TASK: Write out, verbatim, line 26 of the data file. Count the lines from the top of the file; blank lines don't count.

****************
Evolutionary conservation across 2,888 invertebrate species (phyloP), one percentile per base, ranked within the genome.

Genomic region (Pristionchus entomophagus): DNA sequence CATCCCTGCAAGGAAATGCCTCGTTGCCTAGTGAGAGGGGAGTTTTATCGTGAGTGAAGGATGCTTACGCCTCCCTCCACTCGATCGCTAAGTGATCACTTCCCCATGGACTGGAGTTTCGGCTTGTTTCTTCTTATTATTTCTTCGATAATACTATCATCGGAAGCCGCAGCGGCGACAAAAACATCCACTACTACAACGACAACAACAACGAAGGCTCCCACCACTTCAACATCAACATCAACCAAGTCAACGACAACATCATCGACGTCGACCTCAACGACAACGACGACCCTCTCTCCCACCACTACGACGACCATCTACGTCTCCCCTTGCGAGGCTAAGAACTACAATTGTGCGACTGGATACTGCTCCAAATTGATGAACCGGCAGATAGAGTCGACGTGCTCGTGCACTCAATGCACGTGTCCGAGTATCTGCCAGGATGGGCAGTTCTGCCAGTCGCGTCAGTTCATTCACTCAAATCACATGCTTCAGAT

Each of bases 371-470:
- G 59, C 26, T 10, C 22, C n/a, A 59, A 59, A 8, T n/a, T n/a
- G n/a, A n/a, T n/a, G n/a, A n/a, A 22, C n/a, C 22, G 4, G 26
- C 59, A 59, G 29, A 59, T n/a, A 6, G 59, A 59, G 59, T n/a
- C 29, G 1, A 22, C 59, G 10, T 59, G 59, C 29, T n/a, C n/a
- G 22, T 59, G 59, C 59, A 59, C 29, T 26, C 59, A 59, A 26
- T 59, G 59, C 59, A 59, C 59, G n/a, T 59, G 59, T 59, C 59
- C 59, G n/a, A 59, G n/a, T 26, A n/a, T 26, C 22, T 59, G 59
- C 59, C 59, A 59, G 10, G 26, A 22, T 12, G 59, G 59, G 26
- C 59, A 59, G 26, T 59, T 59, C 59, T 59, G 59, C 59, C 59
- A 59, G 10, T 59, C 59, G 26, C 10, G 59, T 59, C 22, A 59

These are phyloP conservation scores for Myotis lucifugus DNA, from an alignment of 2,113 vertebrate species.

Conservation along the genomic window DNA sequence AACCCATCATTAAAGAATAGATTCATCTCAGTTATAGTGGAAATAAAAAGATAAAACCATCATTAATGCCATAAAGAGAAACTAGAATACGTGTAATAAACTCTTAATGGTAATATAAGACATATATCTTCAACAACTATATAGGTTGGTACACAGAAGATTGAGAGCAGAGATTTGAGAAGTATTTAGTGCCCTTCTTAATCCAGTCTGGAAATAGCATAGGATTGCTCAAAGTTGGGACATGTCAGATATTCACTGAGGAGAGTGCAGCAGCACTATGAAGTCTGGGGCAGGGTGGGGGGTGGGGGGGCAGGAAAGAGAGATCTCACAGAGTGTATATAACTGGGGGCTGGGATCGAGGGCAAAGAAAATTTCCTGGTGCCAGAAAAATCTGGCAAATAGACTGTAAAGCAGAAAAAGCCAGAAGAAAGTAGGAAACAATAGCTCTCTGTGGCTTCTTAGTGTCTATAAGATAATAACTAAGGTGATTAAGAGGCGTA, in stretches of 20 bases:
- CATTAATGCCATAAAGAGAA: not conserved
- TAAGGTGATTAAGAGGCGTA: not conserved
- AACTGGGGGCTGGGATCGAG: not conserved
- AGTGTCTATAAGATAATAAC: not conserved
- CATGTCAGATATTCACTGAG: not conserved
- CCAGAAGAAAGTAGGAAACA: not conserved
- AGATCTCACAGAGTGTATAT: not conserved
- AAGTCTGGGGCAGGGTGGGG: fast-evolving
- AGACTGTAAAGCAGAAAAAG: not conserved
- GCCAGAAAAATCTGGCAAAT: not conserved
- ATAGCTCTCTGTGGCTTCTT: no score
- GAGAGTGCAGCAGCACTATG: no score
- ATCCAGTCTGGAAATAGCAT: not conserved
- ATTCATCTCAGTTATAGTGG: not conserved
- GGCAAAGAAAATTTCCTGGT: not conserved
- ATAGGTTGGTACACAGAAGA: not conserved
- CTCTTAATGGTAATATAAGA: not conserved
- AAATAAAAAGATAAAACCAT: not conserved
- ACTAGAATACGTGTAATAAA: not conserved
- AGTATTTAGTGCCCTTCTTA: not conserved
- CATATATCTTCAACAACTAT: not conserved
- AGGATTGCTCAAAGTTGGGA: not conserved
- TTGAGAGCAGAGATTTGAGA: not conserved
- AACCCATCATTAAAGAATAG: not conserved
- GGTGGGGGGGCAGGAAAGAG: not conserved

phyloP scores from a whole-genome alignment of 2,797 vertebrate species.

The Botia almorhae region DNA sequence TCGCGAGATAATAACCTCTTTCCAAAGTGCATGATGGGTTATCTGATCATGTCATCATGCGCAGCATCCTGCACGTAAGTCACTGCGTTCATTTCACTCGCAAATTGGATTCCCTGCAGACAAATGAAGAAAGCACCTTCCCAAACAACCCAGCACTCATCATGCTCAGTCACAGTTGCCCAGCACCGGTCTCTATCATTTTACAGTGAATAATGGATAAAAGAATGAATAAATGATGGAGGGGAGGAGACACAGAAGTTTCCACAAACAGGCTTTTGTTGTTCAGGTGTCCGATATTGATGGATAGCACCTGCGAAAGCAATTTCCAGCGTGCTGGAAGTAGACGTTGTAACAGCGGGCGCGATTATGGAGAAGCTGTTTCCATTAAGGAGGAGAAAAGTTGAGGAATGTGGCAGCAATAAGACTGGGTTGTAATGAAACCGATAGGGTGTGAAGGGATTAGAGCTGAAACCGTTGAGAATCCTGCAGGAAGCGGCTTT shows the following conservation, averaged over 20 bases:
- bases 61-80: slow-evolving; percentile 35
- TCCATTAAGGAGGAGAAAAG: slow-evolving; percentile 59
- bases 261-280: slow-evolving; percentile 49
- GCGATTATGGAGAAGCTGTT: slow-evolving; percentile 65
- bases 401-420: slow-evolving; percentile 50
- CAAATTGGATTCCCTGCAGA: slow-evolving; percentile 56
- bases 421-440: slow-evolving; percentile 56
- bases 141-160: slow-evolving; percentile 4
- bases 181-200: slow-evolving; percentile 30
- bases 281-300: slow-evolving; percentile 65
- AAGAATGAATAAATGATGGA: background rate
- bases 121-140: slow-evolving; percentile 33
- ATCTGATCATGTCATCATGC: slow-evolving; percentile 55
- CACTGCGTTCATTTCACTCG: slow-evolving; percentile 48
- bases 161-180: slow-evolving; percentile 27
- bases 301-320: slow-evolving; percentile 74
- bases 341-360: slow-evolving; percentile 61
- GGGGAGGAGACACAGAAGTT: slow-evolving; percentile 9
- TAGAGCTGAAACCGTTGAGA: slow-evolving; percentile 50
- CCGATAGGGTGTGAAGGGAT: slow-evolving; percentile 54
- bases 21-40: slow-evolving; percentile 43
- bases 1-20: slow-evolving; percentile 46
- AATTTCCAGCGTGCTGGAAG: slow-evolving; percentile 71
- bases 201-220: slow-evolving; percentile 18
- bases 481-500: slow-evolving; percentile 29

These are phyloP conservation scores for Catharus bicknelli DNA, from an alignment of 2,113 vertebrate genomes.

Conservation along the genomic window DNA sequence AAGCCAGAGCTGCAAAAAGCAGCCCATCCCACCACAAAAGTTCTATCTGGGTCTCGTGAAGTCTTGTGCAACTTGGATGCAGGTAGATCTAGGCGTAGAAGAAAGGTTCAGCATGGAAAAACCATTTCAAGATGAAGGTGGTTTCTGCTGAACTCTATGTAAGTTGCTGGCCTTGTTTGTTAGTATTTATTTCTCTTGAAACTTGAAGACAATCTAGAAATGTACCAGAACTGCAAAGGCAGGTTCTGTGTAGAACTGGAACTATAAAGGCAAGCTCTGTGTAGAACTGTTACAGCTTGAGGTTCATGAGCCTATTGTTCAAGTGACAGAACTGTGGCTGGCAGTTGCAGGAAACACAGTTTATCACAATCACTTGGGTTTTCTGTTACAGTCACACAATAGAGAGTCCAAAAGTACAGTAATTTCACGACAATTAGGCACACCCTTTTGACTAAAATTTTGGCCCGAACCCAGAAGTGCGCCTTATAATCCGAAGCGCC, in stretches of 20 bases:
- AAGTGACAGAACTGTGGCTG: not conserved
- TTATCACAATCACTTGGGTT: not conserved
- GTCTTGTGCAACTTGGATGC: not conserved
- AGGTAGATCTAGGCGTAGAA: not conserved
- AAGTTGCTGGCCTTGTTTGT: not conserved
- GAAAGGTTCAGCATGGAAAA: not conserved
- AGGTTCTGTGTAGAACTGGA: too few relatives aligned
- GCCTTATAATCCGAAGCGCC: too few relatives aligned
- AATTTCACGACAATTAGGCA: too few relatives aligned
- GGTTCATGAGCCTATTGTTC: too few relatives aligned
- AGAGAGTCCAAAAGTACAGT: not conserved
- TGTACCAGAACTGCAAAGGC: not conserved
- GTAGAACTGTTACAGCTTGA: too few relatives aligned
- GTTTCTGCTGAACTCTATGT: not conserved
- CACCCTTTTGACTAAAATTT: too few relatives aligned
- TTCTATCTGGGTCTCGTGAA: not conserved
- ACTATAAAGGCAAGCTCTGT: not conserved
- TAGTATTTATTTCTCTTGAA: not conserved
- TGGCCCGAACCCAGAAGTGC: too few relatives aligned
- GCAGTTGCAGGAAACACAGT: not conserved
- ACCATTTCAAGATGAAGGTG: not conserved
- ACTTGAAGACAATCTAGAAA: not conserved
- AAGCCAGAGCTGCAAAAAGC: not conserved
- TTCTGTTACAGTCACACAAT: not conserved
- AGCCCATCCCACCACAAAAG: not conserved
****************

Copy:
- ATAGCTCTCTGTGGCTTCTT: no score